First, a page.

How to Decorate Your Vintage Wedding With Doilies
A Bit of Lace
I used to sit beside my grandmother, watching her time-worn, gnarled fingers as they darted back and forth, her small silver shuttle in hand as she twisted and twirled what I thought resembled kite string, wound in a beautiful geometrically pleasing ball. Long lines of intricate lace would emerge, some scalloped, some straight with beautiful designs. And sometimes that string began spinning itself into an amazing circle of lace, occasionally with raised sections of flowers or fruit, sometimes in white or ivory, other times in different colors depending, on what color thread neighbors and friends had given my grandmother as barter for eggs or a chicken. I always thought my grandmother's creations were beautiful, but never really appreciated the true beauty of the art of tatting, crocheting string into gorgeous lace and doilies, until I was much older. Now, I'm even more pleased that doilies have experienced a huge resurgence in popularity and have emerged as a coveted piece of wedding décor for brides planning a rustic or vintage-themed wedding.
The History of Doilies
How the first doily was made or where they originated is very unclear. Some say they originated in the 17th century with a draper named Doily who sold a beautiful lace fabric that resembled today's doily. Others say they date back even earlier to the 15th century. Several beautiful old pieces are being displayed in museums today as genuine works of art and they truly are, especially considering the first doily artisans had no patterns and made all those complex designs up in their heads as they worked. Regardless of where they came from, they were very much a part of Victorian ladies' handwork in front of "company." Tatting and lace making was acceptable handwork in front of visitors, with menial work such as darning and mending relegated to evenings with the family or to servants.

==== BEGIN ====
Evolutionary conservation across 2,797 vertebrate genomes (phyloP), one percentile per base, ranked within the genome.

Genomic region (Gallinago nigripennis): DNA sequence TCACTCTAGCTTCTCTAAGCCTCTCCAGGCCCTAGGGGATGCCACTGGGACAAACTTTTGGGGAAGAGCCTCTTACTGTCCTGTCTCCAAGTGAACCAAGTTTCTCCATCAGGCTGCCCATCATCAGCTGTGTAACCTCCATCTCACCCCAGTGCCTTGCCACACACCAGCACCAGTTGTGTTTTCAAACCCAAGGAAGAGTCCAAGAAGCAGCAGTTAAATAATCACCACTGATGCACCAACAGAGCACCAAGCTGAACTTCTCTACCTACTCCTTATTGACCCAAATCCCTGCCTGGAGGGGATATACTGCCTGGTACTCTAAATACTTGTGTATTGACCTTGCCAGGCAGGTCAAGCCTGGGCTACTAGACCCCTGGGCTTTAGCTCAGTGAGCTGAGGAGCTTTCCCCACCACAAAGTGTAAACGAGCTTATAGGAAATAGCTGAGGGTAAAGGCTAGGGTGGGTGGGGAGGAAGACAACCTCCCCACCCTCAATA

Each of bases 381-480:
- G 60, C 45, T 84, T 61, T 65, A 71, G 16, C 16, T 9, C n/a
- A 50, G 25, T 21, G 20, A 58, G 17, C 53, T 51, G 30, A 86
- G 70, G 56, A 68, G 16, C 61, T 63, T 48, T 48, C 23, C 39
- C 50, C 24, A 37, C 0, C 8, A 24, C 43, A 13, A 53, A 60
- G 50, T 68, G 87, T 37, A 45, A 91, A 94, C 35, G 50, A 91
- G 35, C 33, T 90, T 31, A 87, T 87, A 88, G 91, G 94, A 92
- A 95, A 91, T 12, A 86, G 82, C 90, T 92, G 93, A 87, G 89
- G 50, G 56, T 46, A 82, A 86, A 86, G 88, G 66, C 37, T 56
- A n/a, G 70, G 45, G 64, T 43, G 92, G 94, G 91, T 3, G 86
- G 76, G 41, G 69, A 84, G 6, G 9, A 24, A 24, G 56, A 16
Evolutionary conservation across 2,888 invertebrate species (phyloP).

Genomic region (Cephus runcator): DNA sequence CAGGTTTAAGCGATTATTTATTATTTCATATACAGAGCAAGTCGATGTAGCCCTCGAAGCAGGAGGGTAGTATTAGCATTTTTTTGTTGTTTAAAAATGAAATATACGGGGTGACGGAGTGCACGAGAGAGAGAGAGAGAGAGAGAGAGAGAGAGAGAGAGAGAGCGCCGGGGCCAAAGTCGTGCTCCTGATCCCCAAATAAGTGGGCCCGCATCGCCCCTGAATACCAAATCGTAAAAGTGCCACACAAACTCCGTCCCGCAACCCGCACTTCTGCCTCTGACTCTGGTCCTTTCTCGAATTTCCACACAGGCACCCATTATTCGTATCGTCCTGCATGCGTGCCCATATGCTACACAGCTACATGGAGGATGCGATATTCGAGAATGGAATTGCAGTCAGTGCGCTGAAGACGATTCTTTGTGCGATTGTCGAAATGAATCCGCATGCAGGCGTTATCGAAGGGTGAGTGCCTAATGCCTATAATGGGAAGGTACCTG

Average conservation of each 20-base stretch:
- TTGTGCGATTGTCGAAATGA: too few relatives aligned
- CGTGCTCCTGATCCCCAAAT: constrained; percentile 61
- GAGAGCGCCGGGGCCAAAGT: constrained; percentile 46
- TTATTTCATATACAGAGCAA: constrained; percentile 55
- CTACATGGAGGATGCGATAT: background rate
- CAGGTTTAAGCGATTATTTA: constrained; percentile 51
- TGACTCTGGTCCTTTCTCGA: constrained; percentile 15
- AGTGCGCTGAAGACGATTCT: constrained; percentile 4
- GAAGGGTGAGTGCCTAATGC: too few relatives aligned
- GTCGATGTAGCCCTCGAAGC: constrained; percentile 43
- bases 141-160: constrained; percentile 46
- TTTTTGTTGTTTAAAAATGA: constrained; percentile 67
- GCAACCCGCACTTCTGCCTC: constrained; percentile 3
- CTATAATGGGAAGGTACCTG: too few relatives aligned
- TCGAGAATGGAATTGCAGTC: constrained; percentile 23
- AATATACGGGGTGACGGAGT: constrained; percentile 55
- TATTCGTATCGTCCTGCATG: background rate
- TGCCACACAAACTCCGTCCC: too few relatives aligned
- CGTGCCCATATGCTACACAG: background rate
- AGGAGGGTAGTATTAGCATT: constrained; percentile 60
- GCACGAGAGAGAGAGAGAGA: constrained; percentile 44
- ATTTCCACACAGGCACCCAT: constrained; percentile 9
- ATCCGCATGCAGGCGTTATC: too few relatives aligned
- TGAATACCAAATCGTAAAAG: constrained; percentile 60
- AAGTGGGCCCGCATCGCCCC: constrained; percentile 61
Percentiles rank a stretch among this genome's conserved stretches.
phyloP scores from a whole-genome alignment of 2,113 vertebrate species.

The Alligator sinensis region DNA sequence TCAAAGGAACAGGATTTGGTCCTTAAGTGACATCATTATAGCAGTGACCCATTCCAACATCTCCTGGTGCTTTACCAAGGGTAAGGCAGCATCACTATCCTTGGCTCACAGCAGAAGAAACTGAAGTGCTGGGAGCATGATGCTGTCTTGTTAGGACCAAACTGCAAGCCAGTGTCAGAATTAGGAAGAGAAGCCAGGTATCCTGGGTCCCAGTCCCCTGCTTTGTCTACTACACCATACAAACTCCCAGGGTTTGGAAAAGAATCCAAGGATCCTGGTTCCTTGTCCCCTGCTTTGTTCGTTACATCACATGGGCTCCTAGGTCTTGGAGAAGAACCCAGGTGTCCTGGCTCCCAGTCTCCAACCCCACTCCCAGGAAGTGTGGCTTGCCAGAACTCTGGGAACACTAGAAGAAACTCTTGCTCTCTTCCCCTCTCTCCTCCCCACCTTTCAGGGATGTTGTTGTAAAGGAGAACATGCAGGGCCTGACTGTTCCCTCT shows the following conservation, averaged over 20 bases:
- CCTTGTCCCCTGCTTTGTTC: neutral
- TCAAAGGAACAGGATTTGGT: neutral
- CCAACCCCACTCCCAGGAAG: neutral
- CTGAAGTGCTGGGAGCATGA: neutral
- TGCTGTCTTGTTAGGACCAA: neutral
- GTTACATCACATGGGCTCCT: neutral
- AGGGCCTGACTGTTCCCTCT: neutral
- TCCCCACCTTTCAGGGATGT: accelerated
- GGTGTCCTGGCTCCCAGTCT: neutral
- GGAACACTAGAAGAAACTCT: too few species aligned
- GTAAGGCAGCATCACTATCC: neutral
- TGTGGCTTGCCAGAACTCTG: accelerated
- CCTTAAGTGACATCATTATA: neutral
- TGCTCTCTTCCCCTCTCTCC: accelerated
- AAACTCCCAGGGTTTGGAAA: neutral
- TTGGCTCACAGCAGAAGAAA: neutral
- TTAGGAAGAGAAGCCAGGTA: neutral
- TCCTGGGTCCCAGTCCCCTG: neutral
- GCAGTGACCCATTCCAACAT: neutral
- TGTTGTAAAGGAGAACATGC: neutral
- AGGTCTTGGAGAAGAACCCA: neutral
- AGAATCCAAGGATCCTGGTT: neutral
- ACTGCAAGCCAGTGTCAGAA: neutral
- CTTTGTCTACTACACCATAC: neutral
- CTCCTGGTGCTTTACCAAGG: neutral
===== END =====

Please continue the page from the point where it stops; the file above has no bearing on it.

With so many brides embracing the concept of vintage and rustic weddings and their desire to reuse family heirlooms and items found in antique stores and thrift shops, it's only natural that doilies would become popular. Beautiful and versatile, they are now being used in amazing and creative ways to decorate at weddings ranging from rustic to upscale.
Doilies for Favor Decoration
Hunting for Doilies
If you are as in love with the look of doilies as many brides are, the toughest part will be finding them! You can buy brand new fabric doilies from several linen companies that offer them and paper lace doilies by the thousand from restaurant supply companies, but if you want a true vintage wedding, you need to go for the genuine article and scrounge! That means trips to your grandmother's musty linen closet, questioning elderly relatives and friends, and scouring antique and thrift stores. Half the charm of having a vintage wedding is the time searching and the effort you know that you put into finding each and every item. However, if your Granddma's closet is in short supply of these beauties, there are other places to find them. Wedding classifieds are a good place to start since so many other brides are collecting them as well. You can even find vintage fabric and paper doilies on E-bay, many in the original packaging.
The danger in using vintage doilies is of course finding those that are fragile. You really don't want to use those that are literally hanging by a thread! However, the wonderful thing about the thread from which doilies were originally created is that it was incredibly strong, so doilies generally hold up very well over time. The most common problem that you may find is staining. Some antique doilies have medium to heavy brown staining, almost as if coffee had been spilled on them and left to dry. The question is should you try to remove it and risk damaging the doily or should you leave it and count it as part of the doily's rustic charm?